Monday 21 October 2019

Similar proteins

Proteins are made of amino acids stuck together in long chains which come curling out of ribosomes in an order dictated ultimately by the DNA in the genes on the chromosomes in the nucleus of every cell which makes new proteins -- which is all cells that
are still alive. I've spent the last 30 years trying to make sense of those sequences: usually comparing them by alignment. Here's part of the sequence of insulin for pigs and humans:
                     *.* ******   *.** *****  ************************
[Each of the 20 amino acids found in proteins has a unique 1-letter code. And a more readable 3-letter code too]
{For the first half of the 20thC, diabetics were injected with insulin extracted from thousands of pig pancreases and it worked just fine.}

You can see that the sequences, and therefore by inference, their 3-D structures, are very similar but with several significant differences: the human version has two extra amino acids GA for starters.  If the final functioning protein is in 3 dimensions, then the linear sequence, as it appears from the ribosomes, or as represented on paper and on screen as above, can be thought of as a 1-D object. In between, biochemists talk about the secondary structure, which is comprised of the intermediate building blocks or structural elements: α-helices; β-sheets; turns; ω-loops.

How similar do protein sequences have to be for us to believe that a) they have a common ancestor and b) they therefore have a similar structure and function? If you line up any pair of sequences, some of the letters will match because there are only 20 amino acids to play with. Like when I align the opening words of the first two paragraphs above:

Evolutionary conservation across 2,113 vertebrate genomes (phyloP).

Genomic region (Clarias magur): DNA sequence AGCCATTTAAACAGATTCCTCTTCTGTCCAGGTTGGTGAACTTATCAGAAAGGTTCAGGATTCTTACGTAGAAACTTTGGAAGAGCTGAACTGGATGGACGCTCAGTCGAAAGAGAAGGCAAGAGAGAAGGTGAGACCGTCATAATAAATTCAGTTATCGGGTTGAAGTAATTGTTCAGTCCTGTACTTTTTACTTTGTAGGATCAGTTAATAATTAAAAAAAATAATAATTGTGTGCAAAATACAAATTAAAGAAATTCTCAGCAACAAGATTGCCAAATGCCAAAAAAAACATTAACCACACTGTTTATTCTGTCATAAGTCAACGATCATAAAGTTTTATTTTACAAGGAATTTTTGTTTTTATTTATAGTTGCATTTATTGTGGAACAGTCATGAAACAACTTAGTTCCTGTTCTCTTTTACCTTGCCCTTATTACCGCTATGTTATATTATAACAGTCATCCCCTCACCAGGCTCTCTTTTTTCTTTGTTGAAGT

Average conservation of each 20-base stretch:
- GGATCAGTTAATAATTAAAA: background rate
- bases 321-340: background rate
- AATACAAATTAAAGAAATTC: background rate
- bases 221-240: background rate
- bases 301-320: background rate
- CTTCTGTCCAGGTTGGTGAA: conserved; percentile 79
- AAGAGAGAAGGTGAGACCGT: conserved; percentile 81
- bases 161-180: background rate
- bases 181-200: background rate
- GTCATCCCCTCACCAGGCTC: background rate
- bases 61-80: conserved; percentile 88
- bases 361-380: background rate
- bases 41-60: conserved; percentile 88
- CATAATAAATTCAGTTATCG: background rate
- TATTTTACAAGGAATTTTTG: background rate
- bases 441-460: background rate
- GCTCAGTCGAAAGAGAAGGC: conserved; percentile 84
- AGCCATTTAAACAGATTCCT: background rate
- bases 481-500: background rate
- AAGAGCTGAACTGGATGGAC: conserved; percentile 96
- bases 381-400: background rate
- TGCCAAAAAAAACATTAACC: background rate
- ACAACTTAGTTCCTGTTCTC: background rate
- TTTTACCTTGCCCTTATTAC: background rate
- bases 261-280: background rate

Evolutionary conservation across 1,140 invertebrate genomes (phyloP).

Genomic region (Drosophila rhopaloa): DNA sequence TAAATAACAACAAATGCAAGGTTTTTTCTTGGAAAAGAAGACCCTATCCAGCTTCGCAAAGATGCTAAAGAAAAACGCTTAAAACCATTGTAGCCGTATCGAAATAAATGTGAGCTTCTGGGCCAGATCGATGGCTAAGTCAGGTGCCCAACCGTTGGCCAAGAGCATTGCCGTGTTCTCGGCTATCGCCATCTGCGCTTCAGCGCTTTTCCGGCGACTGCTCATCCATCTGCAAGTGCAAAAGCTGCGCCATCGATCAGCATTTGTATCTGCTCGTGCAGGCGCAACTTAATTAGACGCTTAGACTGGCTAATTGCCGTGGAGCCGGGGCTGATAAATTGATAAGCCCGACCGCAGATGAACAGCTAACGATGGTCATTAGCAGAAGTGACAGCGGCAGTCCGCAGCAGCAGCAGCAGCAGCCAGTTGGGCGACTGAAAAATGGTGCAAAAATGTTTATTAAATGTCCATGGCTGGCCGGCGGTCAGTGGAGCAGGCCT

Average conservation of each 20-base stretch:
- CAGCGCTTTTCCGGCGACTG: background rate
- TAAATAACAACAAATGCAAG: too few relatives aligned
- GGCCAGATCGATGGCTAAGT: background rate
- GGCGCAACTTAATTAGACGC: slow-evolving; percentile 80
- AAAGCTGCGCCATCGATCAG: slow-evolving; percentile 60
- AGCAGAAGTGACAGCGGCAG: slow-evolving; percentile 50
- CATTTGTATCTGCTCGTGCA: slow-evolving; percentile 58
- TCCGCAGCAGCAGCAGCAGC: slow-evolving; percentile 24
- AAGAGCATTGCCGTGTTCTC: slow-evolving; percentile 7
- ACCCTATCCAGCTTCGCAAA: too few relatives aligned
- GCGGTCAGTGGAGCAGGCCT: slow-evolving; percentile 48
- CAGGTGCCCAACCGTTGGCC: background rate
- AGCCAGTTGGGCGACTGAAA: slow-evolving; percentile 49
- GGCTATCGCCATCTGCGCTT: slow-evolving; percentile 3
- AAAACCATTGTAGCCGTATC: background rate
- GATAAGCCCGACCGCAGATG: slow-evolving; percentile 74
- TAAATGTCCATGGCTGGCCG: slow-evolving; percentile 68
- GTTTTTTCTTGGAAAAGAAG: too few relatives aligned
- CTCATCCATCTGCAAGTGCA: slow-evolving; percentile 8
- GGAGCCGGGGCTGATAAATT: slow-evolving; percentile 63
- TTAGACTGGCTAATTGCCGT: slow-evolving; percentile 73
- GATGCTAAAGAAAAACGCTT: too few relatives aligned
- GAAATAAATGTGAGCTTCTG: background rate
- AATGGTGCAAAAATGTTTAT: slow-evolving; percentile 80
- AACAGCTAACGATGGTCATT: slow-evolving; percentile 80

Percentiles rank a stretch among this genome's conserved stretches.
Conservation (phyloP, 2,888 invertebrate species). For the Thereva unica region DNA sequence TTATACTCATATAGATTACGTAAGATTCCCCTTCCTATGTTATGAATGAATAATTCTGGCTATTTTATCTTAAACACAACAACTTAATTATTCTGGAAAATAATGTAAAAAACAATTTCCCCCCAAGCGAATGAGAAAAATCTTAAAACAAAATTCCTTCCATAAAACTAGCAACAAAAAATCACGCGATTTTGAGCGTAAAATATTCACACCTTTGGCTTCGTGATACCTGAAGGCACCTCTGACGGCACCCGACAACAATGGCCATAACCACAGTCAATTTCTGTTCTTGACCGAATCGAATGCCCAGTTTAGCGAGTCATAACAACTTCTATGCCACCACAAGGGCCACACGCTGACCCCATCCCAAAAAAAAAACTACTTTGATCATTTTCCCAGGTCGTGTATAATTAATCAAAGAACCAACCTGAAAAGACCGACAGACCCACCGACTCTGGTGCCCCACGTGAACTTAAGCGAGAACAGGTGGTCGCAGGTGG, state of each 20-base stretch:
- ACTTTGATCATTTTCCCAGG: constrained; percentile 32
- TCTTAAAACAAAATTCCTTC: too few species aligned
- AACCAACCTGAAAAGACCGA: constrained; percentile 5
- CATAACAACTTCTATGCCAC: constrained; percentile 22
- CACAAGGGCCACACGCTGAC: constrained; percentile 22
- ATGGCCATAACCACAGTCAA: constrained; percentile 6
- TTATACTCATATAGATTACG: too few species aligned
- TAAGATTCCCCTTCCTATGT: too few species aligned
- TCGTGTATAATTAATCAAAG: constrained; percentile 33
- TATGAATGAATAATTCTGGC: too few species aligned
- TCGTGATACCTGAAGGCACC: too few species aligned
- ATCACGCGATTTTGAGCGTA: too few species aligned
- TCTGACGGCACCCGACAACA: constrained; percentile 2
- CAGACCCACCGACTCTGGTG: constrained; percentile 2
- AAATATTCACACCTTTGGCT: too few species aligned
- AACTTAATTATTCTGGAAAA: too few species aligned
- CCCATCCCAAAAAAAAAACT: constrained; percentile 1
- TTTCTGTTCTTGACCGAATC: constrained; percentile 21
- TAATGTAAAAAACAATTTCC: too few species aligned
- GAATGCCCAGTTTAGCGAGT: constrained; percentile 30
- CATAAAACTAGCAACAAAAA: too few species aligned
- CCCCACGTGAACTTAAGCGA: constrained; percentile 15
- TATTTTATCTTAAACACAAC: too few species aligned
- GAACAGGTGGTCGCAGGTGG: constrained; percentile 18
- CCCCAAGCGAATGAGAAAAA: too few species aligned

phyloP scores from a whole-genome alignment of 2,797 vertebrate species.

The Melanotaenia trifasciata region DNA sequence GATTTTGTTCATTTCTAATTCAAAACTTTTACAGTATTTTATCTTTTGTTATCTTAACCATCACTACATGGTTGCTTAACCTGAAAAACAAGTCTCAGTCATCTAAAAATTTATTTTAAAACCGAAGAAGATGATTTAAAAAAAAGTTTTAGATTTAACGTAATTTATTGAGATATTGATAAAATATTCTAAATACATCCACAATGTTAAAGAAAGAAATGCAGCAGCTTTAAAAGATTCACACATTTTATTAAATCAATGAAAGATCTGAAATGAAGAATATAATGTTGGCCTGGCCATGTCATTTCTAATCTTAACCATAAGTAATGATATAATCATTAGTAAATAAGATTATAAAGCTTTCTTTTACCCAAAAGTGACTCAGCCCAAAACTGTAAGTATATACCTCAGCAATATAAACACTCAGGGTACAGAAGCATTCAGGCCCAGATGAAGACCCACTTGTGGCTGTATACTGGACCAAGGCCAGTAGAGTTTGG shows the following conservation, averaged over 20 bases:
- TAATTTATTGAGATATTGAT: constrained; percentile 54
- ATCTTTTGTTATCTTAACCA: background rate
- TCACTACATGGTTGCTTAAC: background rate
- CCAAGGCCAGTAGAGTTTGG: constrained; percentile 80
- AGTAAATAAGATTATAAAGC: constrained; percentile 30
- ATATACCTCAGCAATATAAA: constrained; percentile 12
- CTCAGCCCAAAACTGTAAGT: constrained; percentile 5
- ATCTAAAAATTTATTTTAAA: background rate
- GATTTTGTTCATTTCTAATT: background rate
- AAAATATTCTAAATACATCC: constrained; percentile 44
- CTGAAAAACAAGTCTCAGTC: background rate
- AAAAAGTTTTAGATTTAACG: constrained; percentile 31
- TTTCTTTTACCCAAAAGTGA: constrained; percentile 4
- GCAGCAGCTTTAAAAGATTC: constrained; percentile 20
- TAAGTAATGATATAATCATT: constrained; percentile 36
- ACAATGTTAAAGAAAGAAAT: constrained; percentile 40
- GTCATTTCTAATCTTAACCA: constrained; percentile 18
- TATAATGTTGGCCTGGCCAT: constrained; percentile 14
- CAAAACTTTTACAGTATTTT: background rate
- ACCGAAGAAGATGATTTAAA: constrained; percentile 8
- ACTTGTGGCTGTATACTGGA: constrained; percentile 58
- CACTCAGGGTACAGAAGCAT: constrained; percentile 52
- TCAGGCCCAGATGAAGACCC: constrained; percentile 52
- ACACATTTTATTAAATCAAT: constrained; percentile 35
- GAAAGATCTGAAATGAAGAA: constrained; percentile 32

Proteins are made of aminoacids
You can see that the sequences
3/30 = 10% of the letters appear in the same position in these random unrelated sequences. Molecular evolutionists talk about the twilight zone when ~15-20% of the amino acids are identical between two sequences. More than 20% identity and you can be reasonably confident is assigning similar function and inferring the same 3-dimensional structure. In the twilight zone you really need some independent information to make that call. You might naively think that the random probability is 5% = 1/20 because there are 20 amino acids to play with. But because you're allowed to insert gaps in one sequence [to accommodate the extra GA in the insulin above, for example] and because some amino acids eg LAG and more common than others eg HWC:
the biologically meaningful / statistically significant cut-off (and the Twilight Zone) are pitched higher than 5% at just under 20%. To be continued . . . as gene location becomes the added value independent information to match barely detectable similarities between genes in two different species.

Years ago, in the late 90s, I wrote some code to deconstruct protein sequences as if they had been hydrolysed by 1M NaOH [that's caustic soda to cooks] into a soup of their component amino acids. This might be though of as a protein's 0-dimensional structure. My program also tallied up and counted the frequency of each of the 20 amino acids. Tricking about with a test dataset, I noticed that this string of 20 numbers had quite high predictive value: the AA frequencies of Bacillus subtilis recA could predictably fish out the recA in Escherichia coli etc. I got sufficiently excited about this that I presented it as my contribution to the weekly internal lunchtime research seminar. Ken Wolfe, not yet my boss, but usually the smartest chap in the room, said he'd noticed this several years earlier but hadn't though it worth publishing. My abiding problem as a scientist is that I lack the stamina to get results, even interesting results, down on paper and through the publication process. I am thus glad to be able to publish this executive summary in The Journal of Blob Studies - they will take anything.
  Part II.

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